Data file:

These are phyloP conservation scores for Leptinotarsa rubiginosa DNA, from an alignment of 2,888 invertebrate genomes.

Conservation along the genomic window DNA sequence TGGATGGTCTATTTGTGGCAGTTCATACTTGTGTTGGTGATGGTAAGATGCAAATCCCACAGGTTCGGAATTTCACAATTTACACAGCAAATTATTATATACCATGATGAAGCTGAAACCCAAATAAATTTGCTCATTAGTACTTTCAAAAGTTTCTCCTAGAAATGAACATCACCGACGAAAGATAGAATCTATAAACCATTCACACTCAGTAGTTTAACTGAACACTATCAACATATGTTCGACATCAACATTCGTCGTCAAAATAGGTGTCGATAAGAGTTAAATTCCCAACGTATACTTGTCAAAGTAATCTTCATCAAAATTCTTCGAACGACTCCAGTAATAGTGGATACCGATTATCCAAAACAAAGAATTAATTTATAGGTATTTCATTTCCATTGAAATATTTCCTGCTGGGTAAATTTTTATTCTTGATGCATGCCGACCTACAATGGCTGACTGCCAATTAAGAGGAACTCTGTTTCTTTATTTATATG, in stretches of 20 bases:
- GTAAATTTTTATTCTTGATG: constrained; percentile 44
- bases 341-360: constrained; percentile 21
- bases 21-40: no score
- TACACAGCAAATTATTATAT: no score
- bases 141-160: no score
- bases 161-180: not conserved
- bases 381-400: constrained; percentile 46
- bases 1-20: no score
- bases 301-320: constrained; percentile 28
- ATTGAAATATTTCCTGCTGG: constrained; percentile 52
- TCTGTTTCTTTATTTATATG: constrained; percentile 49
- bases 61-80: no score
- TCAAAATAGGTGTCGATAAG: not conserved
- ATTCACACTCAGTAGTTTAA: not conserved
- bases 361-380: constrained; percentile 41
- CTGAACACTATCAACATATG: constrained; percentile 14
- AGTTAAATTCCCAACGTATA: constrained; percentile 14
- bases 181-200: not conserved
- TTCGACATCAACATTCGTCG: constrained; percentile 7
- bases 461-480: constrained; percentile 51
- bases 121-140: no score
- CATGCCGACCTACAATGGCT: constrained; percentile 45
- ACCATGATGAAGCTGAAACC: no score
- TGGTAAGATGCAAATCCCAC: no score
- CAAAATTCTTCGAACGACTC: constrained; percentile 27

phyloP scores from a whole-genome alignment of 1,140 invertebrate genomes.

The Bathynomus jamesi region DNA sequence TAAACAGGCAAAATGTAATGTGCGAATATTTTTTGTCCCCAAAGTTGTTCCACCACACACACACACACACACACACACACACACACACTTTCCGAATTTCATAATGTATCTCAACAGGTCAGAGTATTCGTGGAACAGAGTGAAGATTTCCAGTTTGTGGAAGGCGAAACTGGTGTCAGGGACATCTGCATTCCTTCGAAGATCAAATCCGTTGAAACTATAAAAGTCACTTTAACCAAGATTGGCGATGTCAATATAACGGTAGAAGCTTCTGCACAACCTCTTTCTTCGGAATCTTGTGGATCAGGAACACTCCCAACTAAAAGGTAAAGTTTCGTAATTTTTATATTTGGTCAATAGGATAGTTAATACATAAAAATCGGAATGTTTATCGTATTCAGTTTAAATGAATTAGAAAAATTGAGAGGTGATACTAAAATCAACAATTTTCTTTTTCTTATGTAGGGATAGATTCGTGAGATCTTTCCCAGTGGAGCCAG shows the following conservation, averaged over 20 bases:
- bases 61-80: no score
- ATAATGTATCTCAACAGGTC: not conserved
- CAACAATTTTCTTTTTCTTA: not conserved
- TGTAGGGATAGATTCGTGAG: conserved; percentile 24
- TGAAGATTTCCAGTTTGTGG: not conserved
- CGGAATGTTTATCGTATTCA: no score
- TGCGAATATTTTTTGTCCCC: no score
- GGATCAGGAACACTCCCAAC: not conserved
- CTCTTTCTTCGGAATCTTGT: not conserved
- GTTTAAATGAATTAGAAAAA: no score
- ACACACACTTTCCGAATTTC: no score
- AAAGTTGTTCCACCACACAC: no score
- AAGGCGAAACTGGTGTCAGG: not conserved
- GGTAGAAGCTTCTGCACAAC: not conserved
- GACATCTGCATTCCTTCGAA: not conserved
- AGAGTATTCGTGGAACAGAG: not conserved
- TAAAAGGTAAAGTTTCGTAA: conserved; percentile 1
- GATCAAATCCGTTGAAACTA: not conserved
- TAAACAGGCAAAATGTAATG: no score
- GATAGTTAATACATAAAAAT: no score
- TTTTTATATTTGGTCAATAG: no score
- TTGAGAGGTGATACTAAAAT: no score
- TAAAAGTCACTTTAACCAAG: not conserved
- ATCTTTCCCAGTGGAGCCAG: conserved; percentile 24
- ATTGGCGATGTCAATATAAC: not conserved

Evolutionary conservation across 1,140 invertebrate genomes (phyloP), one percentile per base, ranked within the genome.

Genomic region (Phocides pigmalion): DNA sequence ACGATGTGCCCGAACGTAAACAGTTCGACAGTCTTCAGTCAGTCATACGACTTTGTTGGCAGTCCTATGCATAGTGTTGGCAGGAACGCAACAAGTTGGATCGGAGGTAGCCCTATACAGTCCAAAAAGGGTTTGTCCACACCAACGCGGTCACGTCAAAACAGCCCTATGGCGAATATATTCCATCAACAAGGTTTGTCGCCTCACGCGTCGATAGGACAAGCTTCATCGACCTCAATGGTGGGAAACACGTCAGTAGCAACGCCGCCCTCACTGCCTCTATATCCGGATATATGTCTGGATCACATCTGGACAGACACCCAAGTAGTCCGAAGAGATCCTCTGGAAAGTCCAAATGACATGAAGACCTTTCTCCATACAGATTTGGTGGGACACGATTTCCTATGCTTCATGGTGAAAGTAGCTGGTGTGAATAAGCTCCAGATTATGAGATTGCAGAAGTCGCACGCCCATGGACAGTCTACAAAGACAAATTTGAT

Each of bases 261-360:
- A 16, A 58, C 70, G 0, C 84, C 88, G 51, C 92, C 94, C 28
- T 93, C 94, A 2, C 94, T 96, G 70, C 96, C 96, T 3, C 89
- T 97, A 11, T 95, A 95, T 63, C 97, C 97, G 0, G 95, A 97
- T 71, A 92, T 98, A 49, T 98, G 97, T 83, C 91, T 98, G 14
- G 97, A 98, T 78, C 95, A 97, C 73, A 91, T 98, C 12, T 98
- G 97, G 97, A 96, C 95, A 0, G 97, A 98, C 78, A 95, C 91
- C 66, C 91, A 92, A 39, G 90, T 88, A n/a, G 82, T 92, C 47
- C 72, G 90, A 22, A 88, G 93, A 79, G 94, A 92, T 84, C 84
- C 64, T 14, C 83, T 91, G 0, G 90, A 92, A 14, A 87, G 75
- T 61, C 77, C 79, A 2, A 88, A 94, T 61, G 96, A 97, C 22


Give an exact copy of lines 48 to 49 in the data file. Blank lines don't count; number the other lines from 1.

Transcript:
- TAAACAGGCAAAATGTAATG: no score
- GATAGTTAATACATAAAAAT: no score